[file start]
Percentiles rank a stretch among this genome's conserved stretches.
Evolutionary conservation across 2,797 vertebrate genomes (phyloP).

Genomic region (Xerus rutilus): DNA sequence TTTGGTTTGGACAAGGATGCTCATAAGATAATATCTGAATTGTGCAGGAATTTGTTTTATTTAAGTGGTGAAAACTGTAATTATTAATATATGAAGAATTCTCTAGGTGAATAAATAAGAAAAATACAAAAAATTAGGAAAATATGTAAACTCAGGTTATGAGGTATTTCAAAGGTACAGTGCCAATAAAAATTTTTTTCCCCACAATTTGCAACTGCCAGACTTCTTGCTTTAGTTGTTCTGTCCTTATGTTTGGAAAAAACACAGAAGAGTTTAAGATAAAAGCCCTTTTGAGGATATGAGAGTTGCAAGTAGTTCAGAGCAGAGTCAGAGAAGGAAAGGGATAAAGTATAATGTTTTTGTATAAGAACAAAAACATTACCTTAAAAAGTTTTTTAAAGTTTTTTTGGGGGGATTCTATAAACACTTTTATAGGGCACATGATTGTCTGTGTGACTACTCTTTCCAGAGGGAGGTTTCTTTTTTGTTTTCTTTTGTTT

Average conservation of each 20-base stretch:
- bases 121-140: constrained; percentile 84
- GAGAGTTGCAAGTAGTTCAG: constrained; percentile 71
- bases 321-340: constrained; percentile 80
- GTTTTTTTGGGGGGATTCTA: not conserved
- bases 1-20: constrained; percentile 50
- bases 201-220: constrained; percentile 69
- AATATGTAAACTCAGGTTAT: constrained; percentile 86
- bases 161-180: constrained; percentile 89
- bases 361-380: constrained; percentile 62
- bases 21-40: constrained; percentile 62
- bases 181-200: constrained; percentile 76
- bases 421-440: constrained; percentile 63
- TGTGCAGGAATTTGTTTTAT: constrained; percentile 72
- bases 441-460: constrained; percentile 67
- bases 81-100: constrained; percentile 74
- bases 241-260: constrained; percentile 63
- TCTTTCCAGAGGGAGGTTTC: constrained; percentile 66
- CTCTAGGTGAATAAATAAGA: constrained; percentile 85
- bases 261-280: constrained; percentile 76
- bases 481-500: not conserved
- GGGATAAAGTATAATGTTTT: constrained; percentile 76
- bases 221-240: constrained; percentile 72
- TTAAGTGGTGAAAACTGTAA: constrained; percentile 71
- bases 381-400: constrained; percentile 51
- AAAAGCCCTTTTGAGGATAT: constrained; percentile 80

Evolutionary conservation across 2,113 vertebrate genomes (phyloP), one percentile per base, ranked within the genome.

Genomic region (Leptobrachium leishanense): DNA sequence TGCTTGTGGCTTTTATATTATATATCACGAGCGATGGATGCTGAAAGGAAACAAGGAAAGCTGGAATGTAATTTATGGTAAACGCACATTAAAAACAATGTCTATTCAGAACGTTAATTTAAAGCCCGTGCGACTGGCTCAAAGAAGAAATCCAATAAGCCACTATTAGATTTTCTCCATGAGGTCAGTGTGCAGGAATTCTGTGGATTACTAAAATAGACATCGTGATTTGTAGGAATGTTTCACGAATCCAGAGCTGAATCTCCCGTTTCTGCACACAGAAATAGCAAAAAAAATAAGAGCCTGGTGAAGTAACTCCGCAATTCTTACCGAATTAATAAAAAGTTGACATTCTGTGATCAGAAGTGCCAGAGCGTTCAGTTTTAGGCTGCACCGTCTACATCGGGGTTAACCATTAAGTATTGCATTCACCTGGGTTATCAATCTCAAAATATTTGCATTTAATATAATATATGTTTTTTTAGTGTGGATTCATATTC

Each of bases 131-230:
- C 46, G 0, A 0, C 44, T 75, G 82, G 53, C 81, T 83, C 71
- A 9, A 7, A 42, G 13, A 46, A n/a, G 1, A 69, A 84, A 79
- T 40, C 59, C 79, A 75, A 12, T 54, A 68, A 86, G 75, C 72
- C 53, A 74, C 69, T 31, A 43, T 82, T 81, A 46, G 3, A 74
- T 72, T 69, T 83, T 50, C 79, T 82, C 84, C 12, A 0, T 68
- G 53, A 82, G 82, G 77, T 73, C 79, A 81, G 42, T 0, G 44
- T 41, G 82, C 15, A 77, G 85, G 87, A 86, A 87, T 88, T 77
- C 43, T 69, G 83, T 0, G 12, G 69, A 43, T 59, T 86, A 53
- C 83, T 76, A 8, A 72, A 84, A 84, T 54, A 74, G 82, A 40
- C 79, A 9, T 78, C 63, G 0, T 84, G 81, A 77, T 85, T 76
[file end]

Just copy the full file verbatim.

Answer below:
Percentiles rank a stretch among this genome's conserved stretches.
Evolutionary conservation across 2,797 vertebrate genomes (phyloP).

Genomic region (Xerus rutilus): DNA sequence TTTGGTTTGGACAAGGATGCTCATAAGATAATATCTGAATTGTGCAGGAATTTGTTTTATTTAAGTGGTGAAAACTGTAATTATTAATATATGAAGAATTCTCTAGGTGAATAAATAAGAAAAATACAAAAAATTAGGAAAATATGTAAACTCAGGTTATGAGGTATTTCAAAGGTACAGTGCCAATAAAAATTTTTTTCCCCACAATTTGCAACTGCCAGACTTCTTGCTTTAGTTGTTCTGTCCTTATGTTTGGAAAAAACACAGAAGAGTTTAAGATAAAAGCCCTTTTGAGGATATGAGAGTTGCAAGTAGTTCAGAGCAGAGTCAGAGAAGGAAAGGGATAAAGTATAATGTTTTTGTATAAGAACAAAAACATTACCTTAAAAAGTTTTTTAAAGTTTTTTTGGGGGGATTCTATAAACACTTTTATAGGGCACATGATTGTCTGTGTGACTACTCTTTCCAGAGGGAGGTTTCTTTTTTGTTTTCTTTTGTTT

Average conservation of each 20-base stretch:
- bases 121-140: constrained; percentile 84
- GAGAGTTGCAAGTAGTTCAG: constrained; percentile 71
- bases 321-340: constrained; percentile 80
- GTTTTTTTGGGGGGATTCTA: not conserved
- bases 1-20: constrained; percentile 50
- bases 201-220: constrained; percentile 69
- AATATGTAAACTCAGGTTAT: constrained; percentile 86
- bases 161-180: constrained; percentile 89
- bases 361-380: constrained; percentile 62
- bases 21-40: constrained; percentile 62
- bases 181-200: constrained; percentile 76
- bases 421-440: constrained; percentile 63
- TGTGCAGGAATTTGTTTTAT: constrained; percentile 72
- bases 441-460: constrained; percentile 67
- bases 81-100: constrained; percentile 74
- bases 241-260: constrained; percentile 63
- TCTTTCCAGAGGGAGGTTTC: constrained; percentile 66
- CTCTAGGTGAATAAATAAGA: constrained; percentile 85
- bases 261-280: constrained; percentile 76
- bases 481-500: not conserved
- GGGATAAAGTATAATGTTTT: constrained; percentile 76
- bases 221-240: constrained; percentile 72
- TTAAGTGGTGAAAACTGTAA: constrained; percentile 71
- bases 381-400: constrained; percentile 51
- AAAAGCCCTTTTGAGGATAT: constrained; percentile 80

Evolutionary conservation across 2,113 vertebrate genomes (phyloP), one percentile per base, ranked within the genome.

Genomic region (Leptobrachium leishanense): DNA sequence TGCTTGTGGCTTTTATATTATATATCACGAGCGATGGATGCTGAAAGGAAACAAGGAAAGCTGGAATGTAATTTATGGTAAACGCACATTAAAAACAATGTCTATTCAGAACGTTAATTTAAAGCCCGTGCGACTGGCTCAAAGAAGAAATCCAATAAGCCACTATTAGATTTTCTCCATGAGGTCAGTGTGCAGGAATTCTGTGGATTACTAAAATAGACATCGTGATTTGTAGGAATGTTTCACGAATCCAGAGCTGAATCTCCCGTTTCTGCACACAGAAATAGCAAAAAAAATAAGAGCCTGGTGAAGTAACTCCGCAATTCTTACCGAATTAATAAAAAGTTGACATTCTGTGATCAGAAGTGCCAGAGCGTTCAGTTTTAGGCTGCACCGTCTACATCGGGGTTAACCATTAAGTATTGCATTCACCTGGGTTATCAATCTCAAAATATTTGCATTTAATATAATATATGTTTTTTTAGTGTGGATTCATATTC

Each of bases 131-230:
- C 46, G 0, A 0, C 44, T 75, G 82, G 53, C 81, T 83, C 71
- A 9, A 7, A 42, G 13, A 46, A n/a, G 1, A 69, A 84, A 79
- T 40, C 59, C 79, A 75, A 12, T 54, A 68, A 86, G 75, C 72
- C 53, A 74, C 69, T 31, A 43, T 82, T 81, A 46, G 3, A 74
- T 72, T 69, T 83, T 50, C 79, T 82, C 84, C 12, A 0, T 68
- G 53, A 82, G 82, G 77, T 73, C 79, A 81, G 42, T 0, G 44
- T 41, G 82, C 15, A 77, G 85, G 87, A 86, A 87, T 88, T 77
- C 43, T 69, G 83, T 0, G 12, G 69, A 43, T 59, T 86, A 53
- C 83, T 76, A 8, A 72, A 84, A 84, T 54, A 74, G 82, A 40
- C 79, A 9, T 78, C 63, G 0, T 84, G 81, A 77, T 85, T 76